Spatial analysis most commonly refers to the interpretation and analysis of geographical data on a geometric plane. Although there are many platforms that are capable of managing, manipulating and analysing spatial data, Alteryx allows you to combine spatial and non-spatial data analysis in one powerful analytics package. The spatial tool palette in Alteryx contains 15 distinct tools each with unique features, which as a whole provides a wide range of functionality. This guide will cover how each tool can be used for a certain purpose in the realm of spatial analytics.
Spatial data can be derived from Longitude and Latitude values, or extracted as spatial objects directly from certain file types. Conversely, spatial objects can be converted to numeric values, or exported directly within supported file types, some of which can be interpreted by other spatial analytics platforms.
There are 3 types of spatial objects: Point, Line and Polygon. A point is a reference to a single location, usually mapped from X and Y coordinates. A line is a representation of 2 or more points connected in a sequence. A polygon is the enclosed area of a 2D shape that is created from 3 or more points. Some Alteryx spatial tools specifically use a point spatial object to compute the output. In these cases, a line or polygon input would still work, as the tool would automatically determine the centroid of that spatial object. The centroid of a line is the point that is equidistant from both ends of the line, while the centroid of a polygon is the point that is the average of all points that make up the polygon.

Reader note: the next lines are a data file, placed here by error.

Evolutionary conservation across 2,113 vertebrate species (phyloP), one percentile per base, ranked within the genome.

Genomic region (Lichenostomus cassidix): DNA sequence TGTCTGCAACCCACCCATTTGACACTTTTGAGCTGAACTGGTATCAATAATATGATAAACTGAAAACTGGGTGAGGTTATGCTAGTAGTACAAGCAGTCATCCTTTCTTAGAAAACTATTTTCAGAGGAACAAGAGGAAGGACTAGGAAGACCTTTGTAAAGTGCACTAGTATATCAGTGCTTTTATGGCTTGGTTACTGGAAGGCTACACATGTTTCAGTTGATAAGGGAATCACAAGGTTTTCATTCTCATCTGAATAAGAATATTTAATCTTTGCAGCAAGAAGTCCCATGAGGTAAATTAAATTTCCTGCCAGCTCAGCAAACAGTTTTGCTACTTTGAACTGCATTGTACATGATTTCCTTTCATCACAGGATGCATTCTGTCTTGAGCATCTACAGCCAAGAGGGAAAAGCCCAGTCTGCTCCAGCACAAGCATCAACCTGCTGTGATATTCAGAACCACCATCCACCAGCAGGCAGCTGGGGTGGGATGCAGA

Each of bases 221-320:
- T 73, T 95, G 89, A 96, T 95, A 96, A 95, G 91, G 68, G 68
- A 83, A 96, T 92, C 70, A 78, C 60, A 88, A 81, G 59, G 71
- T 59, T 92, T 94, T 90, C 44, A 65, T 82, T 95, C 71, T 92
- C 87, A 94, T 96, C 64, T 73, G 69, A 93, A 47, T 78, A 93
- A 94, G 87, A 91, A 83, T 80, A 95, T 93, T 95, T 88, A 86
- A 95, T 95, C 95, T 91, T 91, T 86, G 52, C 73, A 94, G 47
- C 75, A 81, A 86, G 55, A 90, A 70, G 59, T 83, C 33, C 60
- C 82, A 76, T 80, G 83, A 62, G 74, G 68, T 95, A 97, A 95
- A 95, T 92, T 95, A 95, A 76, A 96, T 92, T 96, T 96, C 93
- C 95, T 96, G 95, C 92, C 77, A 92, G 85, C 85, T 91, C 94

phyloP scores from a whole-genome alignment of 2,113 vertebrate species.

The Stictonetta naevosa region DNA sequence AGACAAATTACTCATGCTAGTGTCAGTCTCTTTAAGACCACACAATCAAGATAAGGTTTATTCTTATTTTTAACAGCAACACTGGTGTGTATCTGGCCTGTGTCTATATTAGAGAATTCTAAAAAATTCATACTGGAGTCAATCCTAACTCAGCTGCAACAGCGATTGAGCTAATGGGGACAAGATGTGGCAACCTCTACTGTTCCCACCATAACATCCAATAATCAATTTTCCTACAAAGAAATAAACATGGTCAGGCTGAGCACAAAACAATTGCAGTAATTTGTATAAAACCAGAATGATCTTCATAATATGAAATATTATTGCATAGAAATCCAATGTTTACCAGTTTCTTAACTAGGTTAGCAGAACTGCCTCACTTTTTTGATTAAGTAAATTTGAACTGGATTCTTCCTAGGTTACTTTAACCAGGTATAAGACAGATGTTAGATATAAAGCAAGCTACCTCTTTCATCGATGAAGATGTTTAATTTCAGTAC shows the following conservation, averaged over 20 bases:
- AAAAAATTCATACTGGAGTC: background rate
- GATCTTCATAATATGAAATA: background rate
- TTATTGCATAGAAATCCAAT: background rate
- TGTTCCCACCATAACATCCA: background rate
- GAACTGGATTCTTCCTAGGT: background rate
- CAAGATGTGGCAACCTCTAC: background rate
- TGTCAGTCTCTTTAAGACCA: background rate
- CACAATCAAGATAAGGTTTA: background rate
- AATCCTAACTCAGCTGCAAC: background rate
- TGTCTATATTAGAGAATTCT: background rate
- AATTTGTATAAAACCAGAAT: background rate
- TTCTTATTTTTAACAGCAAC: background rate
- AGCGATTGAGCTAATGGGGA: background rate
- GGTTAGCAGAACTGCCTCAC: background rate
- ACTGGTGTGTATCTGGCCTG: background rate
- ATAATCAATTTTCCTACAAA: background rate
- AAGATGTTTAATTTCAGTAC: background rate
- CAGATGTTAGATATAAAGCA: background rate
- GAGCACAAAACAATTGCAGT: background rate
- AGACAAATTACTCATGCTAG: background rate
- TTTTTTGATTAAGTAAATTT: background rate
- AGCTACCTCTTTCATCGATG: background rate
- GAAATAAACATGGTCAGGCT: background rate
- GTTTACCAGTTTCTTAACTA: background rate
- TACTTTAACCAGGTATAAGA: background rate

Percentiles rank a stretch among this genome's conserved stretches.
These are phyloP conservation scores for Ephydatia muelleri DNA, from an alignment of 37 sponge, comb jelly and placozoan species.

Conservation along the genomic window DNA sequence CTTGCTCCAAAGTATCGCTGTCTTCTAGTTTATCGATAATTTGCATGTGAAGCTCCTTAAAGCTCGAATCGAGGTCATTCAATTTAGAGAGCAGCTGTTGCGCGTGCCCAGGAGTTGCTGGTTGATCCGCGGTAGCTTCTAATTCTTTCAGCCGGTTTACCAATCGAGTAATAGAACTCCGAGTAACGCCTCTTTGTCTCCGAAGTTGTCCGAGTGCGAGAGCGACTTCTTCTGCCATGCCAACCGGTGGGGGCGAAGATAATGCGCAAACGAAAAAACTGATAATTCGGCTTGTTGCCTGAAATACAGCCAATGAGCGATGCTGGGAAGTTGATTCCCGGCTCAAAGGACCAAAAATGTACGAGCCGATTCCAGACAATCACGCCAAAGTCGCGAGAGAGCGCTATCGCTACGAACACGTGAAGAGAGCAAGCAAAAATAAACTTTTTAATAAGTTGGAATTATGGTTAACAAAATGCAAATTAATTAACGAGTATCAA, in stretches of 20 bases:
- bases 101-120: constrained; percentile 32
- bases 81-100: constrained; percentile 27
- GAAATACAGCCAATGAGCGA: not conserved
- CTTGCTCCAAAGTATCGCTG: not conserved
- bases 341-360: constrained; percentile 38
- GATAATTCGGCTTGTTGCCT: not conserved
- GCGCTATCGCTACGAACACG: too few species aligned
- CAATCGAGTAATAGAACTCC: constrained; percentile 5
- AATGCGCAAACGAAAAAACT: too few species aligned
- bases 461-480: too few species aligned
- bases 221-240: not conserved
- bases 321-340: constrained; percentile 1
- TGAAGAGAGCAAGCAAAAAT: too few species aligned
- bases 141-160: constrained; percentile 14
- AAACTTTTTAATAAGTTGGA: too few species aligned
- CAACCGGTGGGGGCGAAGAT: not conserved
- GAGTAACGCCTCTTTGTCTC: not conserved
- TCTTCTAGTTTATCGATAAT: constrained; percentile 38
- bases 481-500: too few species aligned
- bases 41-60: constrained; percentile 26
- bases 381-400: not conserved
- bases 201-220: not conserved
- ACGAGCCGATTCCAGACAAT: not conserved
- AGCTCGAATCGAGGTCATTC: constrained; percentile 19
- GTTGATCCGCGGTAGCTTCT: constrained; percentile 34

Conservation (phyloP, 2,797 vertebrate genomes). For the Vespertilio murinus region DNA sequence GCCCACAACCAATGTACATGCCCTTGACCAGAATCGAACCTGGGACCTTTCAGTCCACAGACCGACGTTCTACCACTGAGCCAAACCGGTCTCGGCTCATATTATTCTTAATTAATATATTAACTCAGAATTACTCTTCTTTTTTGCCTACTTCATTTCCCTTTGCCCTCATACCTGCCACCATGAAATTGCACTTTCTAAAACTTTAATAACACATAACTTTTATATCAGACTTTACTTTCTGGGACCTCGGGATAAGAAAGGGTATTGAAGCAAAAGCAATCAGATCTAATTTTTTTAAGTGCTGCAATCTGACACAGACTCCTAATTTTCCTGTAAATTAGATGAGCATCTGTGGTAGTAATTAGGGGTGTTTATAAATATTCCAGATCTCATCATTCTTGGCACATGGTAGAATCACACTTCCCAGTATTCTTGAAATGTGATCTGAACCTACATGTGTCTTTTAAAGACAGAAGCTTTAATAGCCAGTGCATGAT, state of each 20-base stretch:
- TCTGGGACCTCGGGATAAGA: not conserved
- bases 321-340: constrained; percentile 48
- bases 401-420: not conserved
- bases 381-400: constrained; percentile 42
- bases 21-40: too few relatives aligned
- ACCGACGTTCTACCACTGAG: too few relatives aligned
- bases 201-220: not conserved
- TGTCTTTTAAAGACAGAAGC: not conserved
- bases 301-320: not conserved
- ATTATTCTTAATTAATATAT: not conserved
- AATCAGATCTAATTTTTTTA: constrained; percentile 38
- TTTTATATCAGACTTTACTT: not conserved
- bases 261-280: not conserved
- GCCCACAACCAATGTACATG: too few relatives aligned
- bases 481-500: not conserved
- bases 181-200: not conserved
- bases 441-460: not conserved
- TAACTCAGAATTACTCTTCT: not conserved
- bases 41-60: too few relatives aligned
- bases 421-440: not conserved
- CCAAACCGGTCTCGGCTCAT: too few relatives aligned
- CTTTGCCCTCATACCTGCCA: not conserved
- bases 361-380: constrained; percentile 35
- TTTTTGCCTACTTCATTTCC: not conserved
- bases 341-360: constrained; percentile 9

Several spatial tools can calculate using drivetime and driving distance. Drivetime is the time that it takes to drive from one point to another, accounting for different speed zones, and driving distance is the length of the driving route between 2 points. You can only use drivetime and driving distance features if you have installed a location dataset for Alteryx, which requires a separate product license.
Spatial Palette Tools
The Buffer tool inputs a spatial object, and expands or contracts its boundaries based on a configurable distance. For the purpose of optimisation, the number of points in the output is limited by default. You can remove the limit by unchecking the generalise option to obtain a more accurate buffer.
The Create Points tool inputs X (Longitude) and Y (Latitude) values and generates a point. By default, the tool takes traditional decimal format longitude and latitude as the input, but there are other options that allow it to process integer coordinates or coordinates from an alternative spatial reference system.
The Distance tool inputs 2 spatial objects and calculates the straight line distance between the point or centroid of the first spatial object, and the point or nearest edge of the second spatial object. There is also an option to calculate the drivetime and driving distance of the shortest route between the two spatial objects. In the output, you can select the unit of distance, as well as include the direction from the first spatial object to the second.